Mindful Activities

5 Mindful Attitudes That Reduce Stress And Anxiety

Many people who practice mindfulness do so because they have heard that it reduces feelings of stress and anxiety. The idea, however, is that mindfulness practices will make you calmer even when you aren’t doing the practices.

That’s one way to look at the term “mindfulness practice” — the practices make you better at mindfulness. They do this, in part, by helping you to develop attitudes or outlooks that keep you calmer throughout your day.

When you do your next breathing exercise, guided mediation, or yoga session, try to think about how it is helping you to develop one of the 5 mindful attitudes that reduce stress and anxiety.

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Many mindfulness exercises or practitioners focus on the concept of gratitude. This often involves remaining focused on the positives. This helps you to avoid dwelling too much on the negatives in the moment, but it also trains you to being more open to seeing the positive things in your life. This can enhance your mood, but it can also make you more successful in relationships and carries a number of other benefits.

Being In The Moment

Mindfulness is very much about being in the moment. This can be a calming but also a very practical mindset to develop. The past is out of your control and the future is unpredictable. Focusing on the present as part of a mindfulness outlook isn’t about ignoring the past or the future – it’s more about realizing that the present is really the only time that you have any control over.

Look at it this way: suppose that there was a death or illness in the family, and you took time off of work and are now behind on bills. Focusing on the things that set you back won’t help you. Worrying about what will happen if you can’t pay your bills won’t help you. Working and looking for solutions can help you and you can only do those things while focusing on the present.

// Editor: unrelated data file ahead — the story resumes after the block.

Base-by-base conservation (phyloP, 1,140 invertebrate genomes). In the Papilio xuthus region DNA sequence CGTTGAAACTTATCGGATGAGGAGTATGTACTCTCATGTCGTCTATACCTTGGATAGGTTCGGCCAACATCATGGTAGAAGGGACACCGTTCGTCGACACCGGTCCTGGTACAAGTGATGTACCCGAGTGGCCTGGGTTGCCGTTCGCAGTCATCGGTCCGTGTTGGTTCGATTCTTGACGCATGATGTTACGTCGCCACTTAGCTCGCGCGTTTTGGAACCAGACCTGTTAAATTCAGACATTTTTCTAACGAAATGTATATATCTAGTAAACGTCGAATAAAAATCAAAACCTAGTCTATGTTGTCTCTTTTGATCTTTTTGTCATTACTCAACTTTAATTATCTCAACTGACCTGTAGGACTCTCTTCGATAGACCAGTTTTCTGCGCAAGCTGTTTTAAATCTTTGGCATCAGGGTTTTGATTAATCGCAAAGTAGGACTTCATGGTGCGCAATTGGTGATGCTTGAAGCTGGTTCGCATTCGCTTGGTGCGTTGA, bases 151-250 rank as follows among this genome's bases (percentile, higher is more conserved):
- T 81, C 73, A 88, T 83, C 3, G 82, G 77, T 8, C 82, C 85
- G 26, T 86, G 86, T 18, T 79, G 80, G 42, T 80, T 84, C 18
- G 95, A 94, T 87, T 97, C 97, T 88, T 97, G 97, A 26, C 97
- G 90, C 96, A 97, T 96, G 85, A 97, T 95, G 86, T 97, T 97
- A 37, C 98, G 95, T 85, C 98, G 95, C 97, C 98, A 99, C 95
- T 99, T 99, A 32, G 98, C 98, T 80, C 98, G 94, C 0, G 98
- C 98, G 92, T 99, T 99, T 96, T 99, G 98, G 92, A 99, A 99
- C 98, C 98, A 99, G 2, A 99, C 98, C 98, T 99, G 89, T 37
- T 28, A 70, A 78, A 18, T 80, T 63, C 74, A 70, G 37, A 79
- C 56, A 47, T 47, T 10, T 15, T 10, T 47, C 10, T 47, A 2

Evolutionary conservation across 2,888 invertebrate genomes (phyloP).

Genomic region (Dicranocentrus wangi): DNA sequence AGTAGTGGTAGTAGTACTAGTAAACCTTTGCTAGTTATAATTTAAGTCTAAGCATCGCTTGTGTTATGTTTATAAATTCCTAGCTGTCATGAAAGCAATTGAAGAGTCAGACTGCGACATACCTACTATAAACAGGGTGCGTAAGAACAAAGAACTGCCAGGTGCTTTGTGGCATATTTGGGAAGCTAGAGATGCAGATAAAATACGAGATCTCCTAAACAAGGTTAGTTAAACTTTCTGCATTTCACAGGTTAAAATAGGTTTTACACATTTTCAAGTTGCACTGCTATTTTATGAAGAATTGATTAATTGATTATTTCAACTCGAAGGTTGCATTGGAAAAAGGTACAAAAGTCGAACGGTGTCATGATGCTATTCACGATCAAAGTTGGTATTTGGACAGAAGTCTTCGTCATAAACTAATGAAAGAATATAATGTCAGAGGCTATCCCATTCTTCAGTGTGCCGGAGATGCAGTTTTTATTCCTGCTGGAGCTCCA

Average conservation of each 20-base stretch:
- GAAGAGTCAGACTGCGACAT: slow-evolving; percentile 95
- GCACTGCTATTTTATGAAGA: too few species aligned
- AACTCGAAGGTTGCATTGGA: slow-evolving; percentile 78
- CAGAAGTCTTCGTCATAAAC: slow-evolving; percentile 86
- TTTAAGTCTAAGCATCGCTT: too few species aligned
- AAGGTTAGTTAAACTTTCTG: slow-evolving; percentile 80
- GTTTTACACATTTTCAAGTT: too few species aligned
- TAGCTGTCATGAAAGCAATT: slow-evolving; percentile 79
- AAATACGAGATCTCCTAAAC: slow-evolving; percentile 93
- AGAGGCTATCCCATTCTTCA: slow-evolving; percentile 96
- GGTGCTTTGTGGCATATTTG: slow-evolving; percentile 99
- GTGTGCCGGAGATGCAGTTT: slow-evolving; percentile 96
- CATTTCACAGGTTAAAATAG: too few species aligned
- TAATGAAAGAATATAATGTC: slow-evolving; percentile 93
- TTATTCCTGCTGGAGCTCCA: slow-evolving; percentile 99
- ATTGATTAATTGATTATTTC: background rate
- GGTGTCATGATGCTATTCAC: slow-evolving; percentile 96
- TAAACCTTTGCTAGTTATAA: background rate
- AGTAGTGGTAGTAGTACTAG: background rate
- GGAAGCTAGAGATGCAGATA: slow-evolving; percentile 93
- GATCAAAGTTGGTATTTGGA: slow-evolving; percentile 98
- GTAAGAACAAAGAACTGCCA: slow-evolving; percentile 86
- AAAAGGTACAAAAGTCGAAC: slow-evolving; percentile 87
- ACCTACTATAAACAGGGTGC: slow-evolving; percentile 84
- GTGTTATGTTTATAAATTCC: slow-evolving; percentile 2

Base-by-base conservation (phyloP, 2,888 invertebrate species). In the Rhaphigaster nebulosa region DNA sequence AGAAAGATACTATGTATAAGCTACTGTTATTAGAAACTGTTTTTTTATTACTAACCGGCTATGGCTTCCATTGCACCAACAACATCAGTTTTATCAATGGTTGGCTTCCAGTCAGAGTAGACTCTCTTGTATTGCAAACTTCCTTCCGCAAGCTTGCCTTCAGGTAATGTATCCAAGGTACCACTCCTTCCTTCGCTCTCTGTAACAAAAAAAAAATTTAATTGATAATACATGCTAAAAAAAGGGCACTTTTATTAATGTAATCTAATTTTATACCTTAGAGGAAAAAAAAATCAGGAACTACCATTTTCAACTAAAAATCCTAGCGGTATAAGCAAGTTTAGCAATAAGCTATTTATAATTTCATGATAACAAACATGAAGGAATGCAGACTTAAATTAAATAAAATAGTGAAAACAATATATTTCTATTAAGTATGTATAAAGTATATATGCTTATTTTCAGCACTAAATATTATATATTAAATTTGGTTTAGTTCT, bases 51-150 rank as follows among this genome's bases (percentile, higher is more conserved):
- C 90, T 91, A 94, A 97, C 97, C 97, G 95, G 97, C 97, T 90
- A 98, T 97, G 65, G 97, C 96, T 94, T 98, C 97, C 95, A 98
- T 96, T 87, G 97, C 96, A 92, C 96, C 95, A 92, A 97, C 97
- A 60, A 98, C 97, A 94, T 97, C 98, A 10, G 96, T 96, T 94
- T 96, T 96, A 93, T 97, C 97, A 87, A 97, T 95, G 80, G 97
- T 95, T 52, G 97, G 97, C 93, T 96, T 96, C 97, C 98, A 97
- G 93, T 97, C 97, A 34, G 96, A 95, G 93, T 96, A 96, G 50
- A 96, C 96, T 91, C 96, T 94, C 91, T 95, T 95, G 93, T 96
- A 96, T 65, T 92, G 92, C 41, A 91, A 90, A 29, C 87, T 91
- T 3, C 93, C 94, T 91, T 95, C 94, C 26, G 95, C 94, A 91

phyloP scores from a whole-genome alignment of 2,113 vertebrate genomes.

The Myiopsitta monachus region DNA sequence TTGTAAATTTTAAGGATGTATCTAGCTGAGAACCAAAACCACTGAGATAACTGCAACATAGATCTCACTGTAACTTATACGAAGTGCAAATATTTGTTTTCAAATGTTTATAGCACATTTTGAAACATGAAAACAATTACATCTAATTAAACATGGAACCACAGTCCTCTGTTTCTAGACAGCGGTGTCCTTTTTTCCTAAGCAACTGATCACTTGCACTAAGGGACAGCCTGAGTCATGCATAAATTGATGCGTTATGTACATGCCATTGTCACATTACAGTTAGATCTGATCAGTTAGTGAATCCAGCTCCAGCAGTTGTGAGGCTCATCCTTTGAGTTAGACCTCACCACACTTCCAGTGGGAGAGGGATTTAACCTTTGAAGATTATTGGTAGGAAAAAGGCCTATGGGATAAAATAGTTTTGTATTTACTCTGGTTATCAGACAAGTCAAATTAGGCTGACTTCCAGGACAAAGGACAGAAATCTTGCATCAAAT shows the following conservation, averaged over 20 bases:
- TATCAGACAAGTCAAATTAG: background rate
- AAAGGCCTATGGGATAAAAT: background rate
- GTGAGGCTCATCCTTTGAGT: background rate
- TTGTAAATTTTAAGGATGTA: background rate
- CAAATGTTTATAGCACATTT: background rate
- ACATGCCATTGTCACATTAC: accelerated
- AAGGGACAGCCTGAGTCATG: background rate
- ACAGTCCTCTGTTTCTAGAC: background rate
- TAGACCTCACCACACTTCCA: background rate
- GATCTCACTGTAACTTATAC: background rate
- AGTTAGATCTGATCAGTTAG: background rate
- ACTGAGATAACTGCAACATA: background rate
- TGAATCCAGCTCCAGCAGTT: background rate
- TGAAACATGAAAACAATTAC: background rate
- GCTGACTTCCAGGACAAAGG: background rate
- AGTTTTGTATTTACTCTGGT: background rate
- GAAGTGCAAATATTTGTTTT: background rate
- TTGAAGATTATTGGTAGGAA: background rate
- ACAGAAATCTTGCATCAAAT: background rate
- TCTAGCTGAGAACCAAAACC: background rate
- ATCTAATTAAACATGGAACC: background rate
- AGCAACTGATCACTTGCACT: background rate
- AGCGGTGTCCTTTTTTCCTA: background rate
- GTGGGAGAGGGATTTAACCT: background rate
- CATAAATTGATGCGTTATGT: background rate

Mindfulness is about you. It’s about understanding yourself. However, by understanding yourself, you may find that you are gaining a better understanding of other people. As you learn to understand the sources of your own emotions and why you handle them the way that you do, you may start to think more about why other people act the way that they do and what might be going on in their minds.

This understanding doesn’t always make your situation easier when dealing with a difficult person, but it can help you to understand that the way that someone else treats you may not be your fault. If you can help the other person to understand this, it just might make things easier for you.

The Mind-Body Connection

Another important mindful attitude that you can develop through regular mindfulness practice is what’s called the “mind body connection.” All mindfulness practices involve listening to your body and even controlling it through mental attention and will.

Many of us take our bodies for granted and have lost the ability to listen to and understand them. Paying attention to signals from your body can help you to give it what it needs, from sleep, to water, to a stretch.

Being more comfortable by listening to your body won’t make all of your problems go away but it will improve your mood, clear your head, and may even make you more able to face the challenges of the day.


Mindfulness isn’t just the name of the practice, it’s also the name of what may be the most important attitude that you can foster through mindfulness practice.

As an attitude, mindfulness means being aware of your own thoughts and feelings. This can help you to act on feelings that deserve action and to move on from feelings that aren’t doing anyone any good.

Sometimes when you are angry or stressed it is because of a situation that deserves your action and attention. Sometimes, however, these emotions come up because of something that you have no control over, something that happened a long time ago, or something that you worry about but that isn’t actually likely to happen. Knowing the difference can help you to direct your energies in constructive ways.

Sometimes the attitudes that we learn by practicing mindfulness have practical applications. Other times, they may just help us by changing the way that we understand the world as it is. Either way, sticking with mindfulness practices that work for you may help you to live a less stressful life.

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